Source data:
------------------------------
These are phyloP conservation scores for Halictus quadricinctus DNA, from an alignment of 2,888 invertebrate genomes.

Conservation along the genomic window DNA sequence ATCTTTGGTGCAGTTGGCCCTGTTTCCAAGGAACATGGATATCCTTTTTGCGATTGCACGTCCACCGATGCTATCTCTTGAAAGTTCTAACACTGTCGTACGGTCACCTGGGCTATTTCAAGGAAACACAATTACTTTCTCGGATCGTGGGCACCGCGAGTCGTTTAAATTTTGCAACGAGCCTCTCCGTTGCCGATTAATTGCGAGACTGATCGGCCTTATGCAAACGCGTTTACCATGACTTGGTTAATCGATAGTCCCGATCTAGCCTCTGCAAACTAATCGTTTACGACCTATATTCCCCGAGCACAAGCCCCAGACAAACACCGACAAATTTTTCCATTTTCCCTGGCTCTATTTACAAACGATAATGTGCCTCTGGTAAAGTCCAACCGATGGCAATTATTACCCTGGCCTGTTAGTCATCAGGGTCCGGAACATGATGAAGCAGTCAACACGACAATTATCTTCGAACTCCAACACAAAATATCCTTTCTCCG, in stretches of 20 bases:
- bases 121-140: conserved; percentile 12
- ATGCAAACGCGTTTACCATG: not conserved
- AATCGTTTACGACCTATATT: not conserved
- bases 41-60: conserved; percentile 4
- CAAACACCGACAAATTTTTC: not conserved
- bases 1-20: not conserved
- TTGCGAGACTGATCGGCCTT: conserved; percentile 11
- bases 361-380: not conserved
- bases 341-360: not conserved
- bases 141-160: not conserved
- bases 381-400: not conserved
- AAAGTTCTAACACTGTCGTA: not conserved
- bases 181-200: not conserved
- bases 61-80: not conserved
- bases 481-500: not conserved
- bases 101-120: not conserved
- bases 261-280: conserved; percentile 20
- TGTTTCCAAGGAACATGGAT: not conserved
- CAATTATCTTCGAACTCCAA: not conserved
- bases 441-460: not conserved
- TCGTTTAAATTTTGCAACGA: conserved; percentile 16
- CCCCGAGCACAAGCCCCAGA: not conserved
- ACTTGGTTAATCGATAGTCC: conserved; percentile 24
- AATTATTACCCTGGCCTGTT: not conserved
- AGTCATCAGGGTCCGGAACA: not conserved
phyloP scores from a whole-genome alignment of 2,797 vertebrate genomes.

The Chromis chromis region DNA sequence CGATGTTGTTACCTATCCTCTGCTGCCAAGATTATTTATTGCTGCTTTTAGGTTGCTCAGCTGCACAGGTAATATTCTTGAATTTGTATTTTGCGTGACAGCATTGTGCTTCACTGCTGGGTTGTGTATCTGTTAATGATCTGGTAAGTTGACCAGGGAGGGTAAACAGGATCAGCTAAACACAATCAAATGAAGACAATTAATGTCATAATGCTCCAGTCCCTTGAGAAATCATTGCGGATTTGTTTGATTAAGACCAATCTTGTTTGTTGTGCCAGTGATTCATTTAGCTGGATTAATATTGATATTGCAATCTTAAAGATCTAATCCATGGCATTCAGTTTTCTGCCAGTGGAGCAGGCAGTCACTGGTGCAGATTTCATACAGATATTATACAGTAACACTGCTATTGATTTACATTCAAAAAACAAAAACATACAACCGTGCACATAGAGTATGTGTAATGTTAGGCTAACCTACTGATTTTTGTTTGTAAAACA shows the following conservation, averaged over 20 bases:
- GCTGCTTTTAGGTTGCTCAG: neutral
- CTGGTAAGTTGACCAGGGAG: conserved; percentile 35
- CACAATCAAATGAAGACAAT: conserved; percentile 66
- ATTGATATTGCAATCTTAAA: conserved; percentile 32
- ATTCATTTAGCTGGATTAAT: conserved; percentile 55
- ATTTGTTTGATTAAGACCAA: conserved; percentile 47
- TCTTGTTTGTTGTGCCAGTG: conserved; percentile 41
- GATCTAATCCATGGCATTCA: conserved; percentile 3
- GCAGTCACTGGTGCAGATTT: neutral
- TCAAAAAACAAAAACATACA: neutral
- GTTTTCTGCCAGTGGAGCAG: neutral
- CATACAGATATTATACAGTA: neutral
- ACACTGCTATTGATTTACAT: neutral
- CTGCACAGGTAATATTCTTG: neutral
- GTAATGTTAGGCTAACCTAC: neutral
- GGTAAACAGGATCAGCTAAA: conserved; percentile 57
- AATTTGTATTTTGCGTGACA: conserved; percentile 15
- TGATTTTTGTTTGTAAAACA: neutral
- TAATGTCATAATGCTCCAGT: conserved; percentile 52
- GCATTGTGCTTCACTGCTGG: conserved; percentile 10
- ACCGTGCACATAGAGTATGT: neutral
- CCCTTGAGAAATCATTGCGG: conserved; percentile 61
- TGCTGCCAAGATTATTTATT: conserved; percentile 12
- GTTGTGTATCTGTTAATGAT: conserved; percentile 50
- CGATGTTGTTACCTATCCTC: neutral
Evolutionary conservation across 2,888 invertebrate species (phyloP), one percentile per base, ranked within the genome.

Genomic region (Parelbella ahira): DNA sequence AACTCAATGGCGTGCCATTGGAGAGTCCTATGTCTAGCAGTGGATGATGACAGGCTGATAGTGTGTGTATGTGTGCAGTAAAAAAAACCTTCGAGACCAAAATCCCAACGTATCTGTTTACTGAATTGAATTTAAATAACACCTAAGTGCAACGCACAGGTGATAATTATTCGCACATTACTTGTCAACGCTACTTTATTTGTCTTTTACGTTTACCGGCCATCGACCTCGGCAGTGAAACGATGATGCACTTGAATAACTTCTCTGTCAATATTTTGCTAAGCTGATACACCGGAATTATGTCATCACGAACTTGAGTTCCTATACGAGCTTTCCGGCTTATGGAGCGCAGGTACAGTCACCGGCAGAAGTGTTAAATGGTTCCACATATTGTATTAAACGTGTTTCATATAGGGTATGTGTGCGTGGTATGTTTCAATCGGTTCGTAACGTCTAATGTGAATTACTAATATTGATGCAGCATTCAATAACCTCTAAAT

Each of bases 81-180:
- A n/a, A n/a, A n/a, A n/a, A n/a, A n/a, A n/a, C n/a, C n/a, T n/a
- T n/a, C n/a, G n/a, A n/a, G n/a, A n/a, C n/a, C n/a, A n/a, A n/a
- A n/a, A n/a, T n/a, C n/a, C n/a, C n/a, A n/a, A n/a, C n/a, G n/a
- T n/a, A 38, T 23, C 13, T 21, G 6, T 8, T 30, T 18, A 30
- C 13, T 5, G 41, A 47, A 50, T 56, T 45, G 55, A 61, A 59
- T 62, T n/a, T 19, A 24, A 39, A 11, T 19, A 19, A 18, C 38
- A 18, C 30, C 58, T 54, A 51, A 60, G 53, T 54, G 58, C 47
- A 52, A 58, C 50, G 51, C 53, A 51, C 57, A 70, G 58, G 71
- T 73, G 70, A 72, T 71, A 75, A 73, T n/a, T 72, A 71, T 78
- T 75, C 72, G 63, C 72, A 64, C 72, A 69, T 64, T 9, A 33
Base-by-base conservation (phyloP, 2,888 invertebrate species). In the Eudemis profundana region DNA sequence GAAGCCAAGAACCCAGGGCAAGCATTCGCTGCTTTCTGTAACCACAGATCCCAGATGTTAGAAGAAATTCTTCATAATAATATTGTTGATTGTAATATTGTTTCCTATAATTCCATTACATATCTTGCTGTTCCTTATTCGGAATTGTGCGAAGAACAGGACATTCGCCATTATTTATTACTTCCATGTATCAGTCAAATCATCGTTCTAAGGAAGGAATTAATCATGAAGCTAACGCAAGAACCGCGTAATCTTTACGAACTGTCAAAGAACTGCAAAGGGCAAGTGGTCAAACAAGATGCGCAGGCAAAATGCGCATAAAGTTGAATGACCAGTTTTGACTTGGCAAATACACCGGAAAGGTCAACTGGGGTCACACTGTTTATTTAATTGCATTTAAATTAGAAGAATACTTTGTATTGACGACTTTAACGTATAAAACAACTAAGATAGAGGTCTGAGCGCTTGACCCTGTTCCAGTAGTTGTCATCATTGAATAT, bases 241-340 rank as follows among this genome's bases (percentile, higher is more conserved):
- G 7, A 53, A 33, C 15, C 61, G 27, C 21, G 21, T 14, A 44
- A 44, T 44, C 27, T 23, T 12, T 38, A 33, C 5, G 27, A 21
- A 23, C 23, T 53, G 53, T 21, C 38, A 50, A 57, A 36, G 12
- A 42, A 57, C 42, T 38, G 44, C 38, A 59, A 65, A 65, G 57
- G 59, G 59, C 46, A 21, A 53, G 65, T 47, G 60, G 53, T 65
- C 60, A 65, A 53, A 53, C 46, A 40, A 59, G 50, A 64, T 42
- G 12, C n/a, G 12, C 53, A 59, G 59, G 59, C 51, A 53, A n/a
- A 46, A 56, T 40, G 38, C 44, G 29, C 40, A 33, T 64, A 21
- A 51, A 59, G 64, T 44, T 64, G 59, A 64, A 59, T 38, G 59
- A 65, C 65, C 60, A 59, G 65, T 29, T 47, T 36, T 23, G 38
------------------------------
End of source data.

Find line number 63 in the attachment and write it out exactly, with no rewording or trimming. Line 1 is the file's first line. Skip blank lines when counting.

- T 62, T n/a, T 19, A 24, A 39, A 11, T 19, A 19, A 18, C 38